The current cooperative climate between Cyprus and Egypt can be the springboard on which the private sector can expand existing trade relations, there is tremendous growth potential for the mutual benefit of our economies, says Christophoros Anayiotos.
How would you describe the current trade relations between Cyprus and Egypt?
Currently, the trade activity between Cyprus and Egypt can be described as subdued. Based on the official 2021 statistics, Cyprus’ trade with Egypt accounts for less than 1% for both imports and exports of goods. Given the proximity of the two countries and considering the wealth of resources and opportunities, the growth potential of the trade relationship is tremendous. The current economic conditions implicating increased transportation complexities and costs, render the nearness of the two countries an immensely critical competitive advantage to boost the volume of trade.
Delving into the statistics, one can observe that the trade among Cyprus and Egypt, is quite diverse as it covers categories from agriculture, building and other materials, linen and paper to electronic conductors and fire extinguishers. While more sectors can definitely be exploited, the mere breadth of activity can warrant that an increase in its size will surely improve the share of Cypro-Egyptian trade.
What economic sectors in Cyprus have seen significant Egyptian investment and participation, and in what type of projects and activity?
Notably, one of the milestone real estate projects being currently developed in Cyprus is led and fuelled by Egyptian investment. The landmark mixed-used development of Ayia Napa Marina is substantially contributing to enriching the travel and tourism as well as the residential product in one of the most popular destinations of Cyprus. We, as Cyprus, surely welcome and invite more such investments and the government’s responsibility as well as our association’s role is to ensure that we enable and facilitate such initiatives.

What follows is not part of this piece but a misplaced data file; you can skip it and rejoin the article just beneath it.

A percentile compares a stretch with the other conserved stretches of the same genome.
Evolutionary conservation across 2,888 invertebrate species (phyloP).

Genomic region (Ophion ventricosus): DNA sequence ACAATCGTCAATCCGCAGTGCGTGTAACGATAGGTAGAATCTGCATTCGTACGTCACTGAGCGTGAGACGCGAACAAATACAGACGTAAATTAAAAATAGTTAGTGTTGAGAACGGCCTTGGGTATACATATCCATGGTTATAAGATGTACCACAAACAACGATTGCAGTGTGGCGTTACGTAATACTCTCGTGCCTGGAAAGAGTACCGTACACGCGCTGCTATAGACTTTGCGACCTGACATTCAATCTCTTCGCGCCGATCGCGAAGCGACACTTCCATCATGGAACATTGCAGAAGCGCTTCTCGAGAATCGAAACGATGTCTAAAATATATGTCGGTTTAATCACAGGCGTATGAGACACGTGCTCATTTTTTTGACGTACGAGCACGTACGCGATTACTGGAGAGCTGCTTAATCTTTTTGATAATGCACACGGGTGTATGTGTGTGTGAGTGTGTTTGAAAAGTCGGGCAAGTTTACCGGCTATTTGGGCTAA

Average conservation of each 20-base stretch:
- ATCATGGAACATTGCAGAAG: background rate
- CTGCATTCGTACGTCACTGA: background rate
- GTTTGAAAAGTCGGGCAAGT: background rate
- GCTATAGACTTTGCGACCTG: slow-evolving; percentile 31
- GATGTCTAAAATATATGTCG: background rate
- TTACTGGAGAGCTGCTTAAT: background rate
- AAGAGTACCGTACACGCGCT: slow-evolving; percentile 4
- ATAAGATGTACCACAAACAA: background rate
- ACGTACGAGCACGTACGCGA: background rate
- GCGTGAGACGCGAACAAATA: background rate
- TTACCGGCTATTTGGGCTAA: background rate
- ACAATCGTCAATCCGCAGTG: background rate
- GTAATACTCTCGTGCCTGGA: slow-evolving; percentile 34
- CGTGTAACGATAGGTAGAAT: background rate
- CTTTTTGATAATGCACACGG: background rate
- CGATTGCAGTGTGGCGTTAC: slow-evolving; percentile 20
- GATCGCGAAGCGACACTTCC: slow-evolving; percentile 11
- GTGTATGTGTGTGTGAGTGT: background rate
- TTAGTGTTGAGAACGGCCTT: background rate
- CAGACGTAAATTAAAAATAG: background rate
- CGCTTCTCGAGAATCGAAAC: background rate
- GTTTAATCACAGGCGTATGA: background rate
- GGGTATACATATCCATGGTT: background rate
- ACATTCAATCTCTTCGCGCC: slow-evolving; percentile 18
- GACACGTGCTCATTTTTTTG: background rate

Another important sector in which the two countries are exploiting joint opportunities is the energy sector with oil and gas as well as electricity alliances being discussed at government level, while private sector investors are exploiting opportunities in investments in the renewable energy/solar power field.
What advantages does Cyprus offer specifically to Egyptian companies and investors?
Cyprus poses several advantages that attract international investments the most important of which relate to our status as an EU Member State, the attractive tax regime and the high quality of human resources in many industries.
Specifically relevant to Egypt is, I believe, our EU status which can offer a stepping stone into the European Union in different ways including setting up operational and/or production facilities that would enable them to export services and goods into the EU, seamlessly.
What new prospects and opportunities could be cultivated to facilitate more business between Cyprus and Egypt?
The current cooperative climate and the deliberations at the highest level of the respective governments aiming to improve trade and commercial relationships and the infrastructure between the two countries, can be the springboard on which the private sector can base the growth of the existing trade relations. As mentioned above, the present commercial relationship between the two countries is quite diverse. Hence, the future can offer opportunities in different areas including agriculture and fish farming, pharmaceutical, renewable energy, real estate development and construction and many more.
How does the Cyprus-Egypt Business Association support and foster business links between the two countries?
During March 2022, the Cyprus Chamber of Commerce and Industry with the Ministry of Energy, Commerce, and Industry and the support of the Cyprus-Egypt Business Association organised a Business Delegation and Forum to Cairo, in collaboration with the Federation of Egyptian Chambers of Commerce. The Forum, which was well attended by Egyptian and Cypriot businesspersons and was addressed by the respective Ministers of Trade and Commerce, has facilitated the communication between businesses through presentations and face-to-face meetings. We feel that the ingredients for enhancing Cyprus’ trade relations with this important neighbour are there; we merely have to exploit them for the mutual benefit of our economies.